Corydon Times

Empty Stocking Program, Festival of Trees make Christmas bright
Mark Nessen and Mendy Middlebrook. Photo by Jason Selby
MARK NESSEN, MENDY MIDDLEBROOK AND LEE PECK, AMONG OTHERS, DONATE THEIR TIME TO HELP OTHERS DURING THE HOLIDAYS

One holiday season in the 1950s, all Mark Nessen wanted for Christmas was a royal blue Schwinn bicycle. It was expensive. His family was poor. Nessen vividly recalls the disappointment on Christmas morning when that bike was not under the tree.

“Back then, Dick Willey and his dad had a place right where the Cook Insurance office is,” Nessen said. Nessen’s family lived above a pool hall, and in the same building was Willey’s automotive store, which had the bike for sale.

Nov 24, 2014, 08:46


Julie Foster, a fixture at the Corydon Post Office, hangs up her walking shoes
Julie Foster smiles while assisting a customer at the Corydon Post Office. She is retiring Dec. 1 after over 32 years. Photo by Jason Selby
RETIREMENT PULLS LONGTIME LETTER CARRIER AWAY FROM ICE, SNOWDRIFTS, COLD WIND AND TERRITORIAL DOGS

Postal worker Julie Foster will be retiring Dec. 1. The public is invited to celebrate with her on Tues., Nov. 25 in the Corydon Post Office lobby, from 8:30 a.m. to approximately 3 p.m. There will be cake and punch served, as well as a joke or two and vigorous conversation with the gregarious Foster.

“It’s been a long run, and it’s time to move on,” Foster said, as she bustled from the front desk to her office, still in excellent mail carrying shape.

Nov 17, 2014, 08:41


Bonita Wells receives Shining Star award
A few items up for raffle at this year’s bazaar. Photo by Jason Selby
Bonita Wells recently received the Shining Star award at the 2014 Iowa Hospital Association Auxiliary luncheon. It was voted upon by active members of the Wayne County Hospital Auxiliary board for her service above and beyond during the 25 years since Bonita and husband, Dr. Joel Wells, moved to Corydon. Bonita is also a trained, licensed practical nurse.

“We started this recognition about four years ago,” Bonita said. She was humbled when she found out she would receive this honor herself. “Auxiliary is an organization—one person can’t be singled out for what they do. There are a lot of different committees, and it takes a group effort to make the project successful. I’ve served on most of the committees and held every office.”

Nov 10, 2014, 13:47


Hartwell and Amanda Fitzgerald escape from slavery to 19th century Wayne County
The grave marker of Civil War veteran from the Union Army, Hartwell Fitzgerald, and his wife, freed slave Amanda Fitzgerald, sits on the west edge of the Corydon Cemetery. Photo by Jason Selby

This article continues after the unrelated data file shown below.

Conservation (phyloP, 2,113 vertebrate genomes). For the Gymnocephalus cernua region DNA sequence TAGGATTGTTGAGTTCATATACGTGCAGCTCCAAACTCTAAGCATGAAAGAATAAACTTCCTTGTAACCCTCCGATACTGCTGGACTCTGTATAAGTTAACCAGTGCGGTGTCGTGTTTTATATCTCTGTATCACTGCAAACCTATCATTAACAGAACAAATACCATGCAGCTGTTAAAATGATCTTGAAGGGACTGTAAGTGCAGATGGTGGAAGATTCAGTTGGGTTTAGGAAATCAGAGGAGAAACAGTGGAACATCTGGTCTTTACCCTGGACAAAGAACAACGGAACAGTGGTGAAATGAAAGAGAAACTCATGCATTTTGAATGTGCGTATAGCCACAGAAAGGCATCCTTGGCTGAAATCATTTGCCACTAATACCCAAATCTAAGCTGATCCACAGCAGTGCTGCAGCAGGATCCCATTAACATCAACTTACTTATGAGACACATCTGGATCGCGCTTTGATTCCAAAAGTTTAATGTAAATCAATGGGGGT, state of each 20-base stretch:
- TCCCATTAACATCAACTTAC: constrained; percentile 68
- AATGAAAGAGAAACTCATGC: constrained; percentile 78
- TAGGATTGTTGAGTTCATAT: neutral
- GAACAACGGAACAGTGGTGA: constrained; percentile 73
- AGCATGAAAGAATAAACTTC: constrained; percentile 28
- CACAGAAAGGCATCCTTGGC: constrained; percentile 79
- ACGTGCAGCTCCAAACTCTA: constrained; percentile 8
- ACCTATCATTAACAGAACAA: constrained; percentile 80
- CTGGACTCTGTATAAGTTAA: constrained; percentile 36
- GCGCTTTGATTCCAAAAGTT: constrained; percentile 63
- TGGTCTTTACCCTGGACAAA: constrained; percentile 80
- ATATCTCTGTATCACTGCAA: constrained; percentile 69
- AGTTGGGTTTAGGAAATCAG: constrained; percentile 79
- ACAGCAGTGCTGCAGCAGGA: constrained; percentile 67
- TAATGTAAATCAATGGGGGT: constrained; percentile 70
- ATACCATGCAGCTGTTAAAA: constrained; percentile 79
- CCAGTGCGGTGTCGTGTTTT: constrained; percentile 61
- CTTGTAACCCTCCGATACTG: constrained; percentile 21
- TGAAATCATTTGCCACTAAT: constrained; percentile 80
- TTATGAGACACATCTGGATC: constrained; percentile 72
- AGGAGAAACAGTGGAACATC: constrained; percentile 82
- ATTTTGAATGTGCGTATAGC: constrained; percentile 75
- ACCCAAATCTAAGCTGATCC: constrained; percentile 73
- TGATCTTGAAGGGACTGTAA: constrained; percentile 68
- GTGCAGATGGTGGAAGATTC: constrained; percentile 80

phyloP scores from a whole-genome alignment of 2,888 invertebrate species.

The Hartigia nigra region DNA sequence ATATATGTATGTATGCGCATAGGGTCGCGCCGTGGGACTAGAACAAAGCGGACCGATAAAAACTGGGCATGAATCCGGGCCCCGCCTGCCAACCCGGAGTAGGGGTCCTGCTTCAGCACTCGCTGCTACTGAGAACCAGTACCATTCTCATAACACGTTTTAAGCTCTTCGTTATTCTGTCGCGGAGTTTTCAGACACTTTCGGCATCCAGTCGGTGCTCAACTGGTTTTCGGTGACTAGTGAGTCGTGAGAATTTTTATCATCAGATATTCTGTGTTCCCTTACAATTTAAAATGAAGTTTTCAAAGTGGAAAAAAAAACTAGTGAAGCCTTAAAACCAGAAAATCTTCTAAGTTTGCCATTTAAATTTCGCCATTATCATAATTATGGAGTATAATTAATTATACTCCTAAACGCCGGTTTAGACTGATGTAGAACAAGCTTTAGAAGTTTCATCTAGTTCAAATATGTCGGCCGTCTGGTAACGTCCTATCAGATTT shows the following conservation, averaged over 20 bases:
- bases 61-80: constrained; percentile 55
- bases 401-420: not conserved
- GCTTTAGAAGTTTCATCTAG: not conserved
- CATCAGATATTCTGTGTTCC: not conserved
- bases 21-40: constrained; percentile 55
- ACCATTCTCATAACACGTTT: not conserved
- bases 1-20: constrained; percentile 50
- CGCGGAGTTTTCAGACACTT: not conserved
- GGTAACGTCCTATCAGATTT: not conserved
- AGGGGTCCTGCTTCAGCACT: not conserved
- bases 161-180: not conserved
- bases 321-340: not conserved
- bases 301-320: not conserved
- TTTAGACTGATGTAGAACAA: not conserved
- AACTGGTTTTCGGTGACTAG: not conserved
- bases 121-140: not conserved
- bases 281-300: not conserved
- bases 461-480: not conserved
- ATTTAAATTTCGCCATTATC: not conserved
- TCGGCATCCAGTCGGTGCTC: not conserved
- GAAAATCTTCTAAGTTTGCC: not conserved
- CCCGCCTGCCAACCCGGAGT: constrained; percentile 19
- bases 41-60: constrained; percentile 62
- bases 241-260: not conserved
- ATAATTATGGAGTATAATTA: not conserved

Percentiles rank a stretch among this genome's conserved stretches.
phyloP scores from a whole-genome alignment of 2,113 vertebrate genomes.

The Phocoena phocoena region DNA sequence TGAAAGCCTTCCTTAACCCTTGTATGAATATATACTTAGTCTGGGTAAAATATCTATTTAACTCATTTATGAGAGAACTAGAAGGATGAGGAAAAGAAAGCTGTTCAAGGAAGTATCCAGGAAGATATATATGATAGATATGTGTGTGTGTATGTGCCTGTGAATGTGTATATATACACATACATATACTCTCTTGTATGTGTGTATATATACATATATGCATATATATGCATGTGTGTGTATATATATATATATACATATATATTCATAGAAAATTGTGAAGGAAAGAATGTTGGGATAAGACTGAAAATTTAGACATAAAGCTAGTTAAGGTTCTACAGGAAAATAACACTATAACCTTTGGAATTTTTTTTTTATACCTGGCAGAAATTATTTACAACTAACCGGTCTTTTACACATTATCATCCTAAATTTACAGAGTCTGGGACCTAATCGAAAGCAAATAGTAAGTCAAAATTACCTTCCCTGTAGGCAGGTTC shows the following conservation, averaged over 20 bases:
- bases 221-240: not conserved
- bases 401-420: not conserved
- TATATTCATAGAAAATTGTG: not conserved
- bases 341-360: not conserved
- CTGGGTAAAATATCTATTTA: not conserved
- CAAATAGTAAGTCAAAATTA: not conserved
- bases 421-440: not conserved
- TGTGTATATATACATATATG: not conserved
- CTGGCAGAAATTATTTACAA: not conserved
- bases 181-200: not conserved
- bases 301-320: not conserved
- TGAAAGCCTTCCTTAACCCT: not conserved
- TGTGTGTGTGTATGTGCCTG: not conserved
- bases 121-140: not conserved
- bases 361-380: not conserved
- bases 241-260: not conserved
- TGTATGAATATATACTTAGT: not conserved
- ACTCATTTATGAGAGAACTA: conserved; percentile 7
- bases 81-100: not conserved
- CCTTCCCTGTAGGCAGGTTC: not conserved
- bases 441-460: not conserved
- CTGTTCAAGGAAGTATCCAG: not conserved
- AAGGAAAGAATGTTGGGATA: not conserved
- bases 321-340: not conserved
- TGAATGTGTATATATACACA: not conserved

SON OF A SLAVE-OWNER, HARTWELL LEAVES THE SOUTH WITH AMANDA, THE BRIDE HE BOUGHT OUT OF CAPTIVITY TO SETTLE ON A FARM NEAR CORYDON

Just southeast of the small village of Corydon, Hartwell Fitzgerald and Amanda Bowen Fitzgerald brought up their family in the earliest days of Wayne County’s rise from the prairie. The creek south of town crossed their farmland. Though emerging from humble roots, the family would become respected members of the community. This was despite the fact Amanda was born a slave, and Hartwell was the son of a plantation owner who disowned him after he purchased Amanda, a woman of mixed race, before they were married. He bought the land they lived on, just southeast of what would become Walden Park, in 1856. The couple is buried together in the Corydon Cemetery.

Nov 3, 2014, 08:35


Small town community rallies around Barry Robb and his family
Wayne graduate and cancer survivor Barry Robb flashes the thumbs up sign next to Iowa State University basketball coach Fred Hoiberg.
Earlier this year, Barry Robb was experiencing blurry vision and headaches. When he went to an optometrist, believing he might need glasses, the eye doctor told him it was something more serious. He saw retinal swelling. The week of June 13, Barry visited a specialist, who discovered Barry had a mass on his brain, later diagnosed as a cancerous brain tumor, grade three anaplastic astrocytoma. Wife Sarah was shocked, but their family did not have time to worry. They had to get organized. They had to fight.

“As much as you just to want to sit down and cry, you’ve got to keep going and figuring out what the next step is,” Sarah said.

On June 27, doctors removed a baseball-sized tumor from the right side of his brain. The surgery lasted several hours. Afterward, as they were getting him situated in his hospital room, doctors discovered Barry had experienced an aneurism. He went back in for a second surgery, which lasted another couple of hours and affected the left side of his body.

Oct 27, 2014, 09:50













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